CHART – The Cost Of War: Iraq Versus Libya

Our guest blogger is Ken Sofer, special assistant with the National Security and International Policy team at the Center for American Progress.

President Obama’s State of the Union speech tonight will reportedly focus on the economy, jobs and what he calls a “return to American values.” But as the Council on Foreign Relations’ James Lindsay notes in a CNN column today, “What the president says about foreign policy, however, will be equally important.”

Indeed, the last year saw the end to two very different wars and two competing visions of American power. One war, in Iraq, finally came to end in December after a series of poor policy choices and overzealous neoconservative thinking cost the U.S. nearly a trillion dollars and 4,500 American lives over the course of eight and a half years.

The other war, in Libya, accomplished nearly the exact same objectives as the war in Iraq, but the selective application of American power and the diplomatic efforts to gain the support of both NATO and the U.N. Security Council allowed the U.S. to accomplish its goals for just over $1 billion and not one lost American life.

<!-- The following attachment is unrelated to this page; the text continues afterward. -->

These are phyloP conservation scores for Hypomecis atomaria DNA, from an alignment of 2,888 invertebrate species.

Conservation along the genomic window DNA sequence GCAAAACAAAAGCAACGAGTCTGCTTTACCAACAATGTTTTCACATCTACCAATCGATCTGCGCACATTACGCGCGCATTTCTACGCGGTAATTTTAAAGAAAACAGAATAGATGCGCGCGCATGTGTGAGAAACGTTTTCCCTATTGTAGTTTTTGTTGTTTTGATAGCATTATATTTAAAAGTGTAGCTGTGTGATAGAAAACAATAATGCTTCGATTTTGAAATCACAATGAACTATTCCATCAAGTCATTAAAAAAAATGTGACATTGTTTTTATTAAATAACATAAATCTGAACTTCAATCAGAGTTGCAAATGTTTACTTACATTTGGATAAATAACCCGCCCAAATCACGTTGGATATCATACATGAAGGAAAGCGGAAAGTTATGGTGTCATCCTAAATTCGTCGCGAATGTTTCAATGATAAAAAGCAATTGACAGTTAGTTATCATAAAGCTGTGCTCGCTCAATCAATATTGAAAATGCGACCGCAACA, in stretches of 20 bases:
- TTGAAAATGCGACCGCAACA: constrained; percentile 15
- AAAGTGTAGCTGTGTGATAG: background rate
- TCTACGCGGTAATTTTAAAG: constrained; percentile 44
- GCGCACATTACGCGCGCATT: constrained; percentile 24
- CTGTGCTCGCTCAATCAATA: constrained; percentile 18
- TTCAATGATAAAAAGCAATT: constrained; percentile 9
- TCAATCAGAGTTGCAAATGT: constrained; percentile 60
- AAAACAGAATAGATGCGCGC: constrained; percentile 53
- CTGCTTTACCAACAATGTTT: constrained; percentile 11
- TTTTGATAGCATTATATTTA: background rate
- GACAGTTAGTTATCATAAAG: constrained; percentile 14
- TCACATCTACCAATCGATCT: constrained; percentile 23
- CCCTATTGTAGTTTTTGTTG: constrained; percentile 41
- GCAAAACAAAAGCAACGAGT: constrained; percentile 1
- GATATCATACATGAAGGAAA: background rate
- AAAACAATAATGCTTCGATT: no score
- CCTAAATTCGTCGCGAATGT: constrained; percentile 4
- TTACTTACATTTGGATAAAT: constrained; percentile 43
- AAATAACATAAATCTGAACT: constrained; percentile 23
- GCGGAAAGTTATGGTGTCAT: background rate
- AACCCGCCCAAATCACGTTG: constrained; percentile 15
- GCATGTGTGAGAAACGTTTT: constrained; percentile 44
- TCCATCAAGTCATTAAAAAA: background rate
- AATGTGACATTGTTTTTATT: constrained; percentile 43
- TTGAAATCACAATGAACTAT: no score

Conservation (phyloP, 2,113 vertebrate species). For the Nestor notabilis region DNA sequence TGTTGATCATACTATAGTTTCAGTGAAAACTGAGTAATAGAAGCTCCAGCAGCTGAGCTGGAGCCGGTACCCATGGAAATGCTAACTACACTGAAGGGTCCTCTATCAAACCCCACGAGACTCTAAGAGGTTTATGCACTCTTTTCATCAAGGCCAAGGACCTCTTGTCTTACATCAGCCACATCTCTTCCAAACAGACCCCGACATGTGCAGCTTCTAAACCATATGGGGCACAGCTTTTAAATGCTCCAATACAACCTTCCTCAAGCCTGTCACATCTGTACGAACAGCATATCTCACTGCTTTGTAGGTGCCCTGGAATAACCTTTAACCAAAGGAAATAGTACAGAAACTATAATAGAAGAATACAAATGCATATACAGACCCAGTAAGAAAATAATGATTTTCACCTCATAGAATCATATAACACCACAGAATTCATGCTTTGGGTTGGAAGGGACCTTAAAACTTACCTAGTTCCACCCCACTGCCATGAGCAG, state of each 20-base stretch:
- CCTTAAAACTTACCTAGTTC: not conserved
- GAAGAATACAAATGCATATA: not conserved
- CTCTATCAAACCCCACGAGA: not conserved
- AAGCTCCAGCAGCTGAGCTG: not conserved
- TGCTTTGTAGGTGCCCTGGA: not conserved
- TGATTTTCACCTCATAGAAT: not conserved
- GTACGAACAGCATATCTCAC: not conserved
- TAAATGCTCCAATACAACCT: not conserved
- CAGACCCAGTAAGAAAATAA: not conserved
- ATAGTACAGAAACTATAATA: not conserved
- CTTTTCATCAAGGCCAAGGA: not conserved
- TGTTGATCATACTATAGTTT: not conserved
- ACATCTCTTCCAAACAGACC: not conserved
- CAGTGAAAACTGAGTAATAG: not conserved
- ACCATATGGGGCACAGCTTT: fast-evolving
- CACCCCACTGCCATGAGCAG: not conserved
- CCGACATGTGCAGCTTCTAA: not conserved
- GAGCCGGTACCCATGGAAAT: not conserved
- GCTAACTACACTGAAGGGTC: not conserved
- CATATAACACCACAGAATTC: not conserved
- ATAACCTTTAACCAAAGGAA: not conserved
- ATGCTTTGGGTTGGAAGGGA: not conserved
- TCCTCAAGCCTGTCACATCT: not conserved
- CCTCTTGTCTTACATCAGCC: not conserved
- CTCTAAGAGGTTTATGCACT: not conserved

A new infographic from the Center for American Progress compares the costs of the two wars:

Libya may not be a model for every future American conflict, just as the lessons of Iraq do not preclude the use of American force in every scenario. But as the country looks back on 2011 and looks forward to the international challenges we face in 2012 and beyond, Iraq and Libya present us with two different visions of American power. As CAP’s Peter Juul writes, President Obama’s actions over the past three years have reaffirmed the credibility of American military power; credibility that President Bush put into question.

Looking at the comparative costs of war in Iraq and Libya, what do you want American power to look like in 2012 and beyond?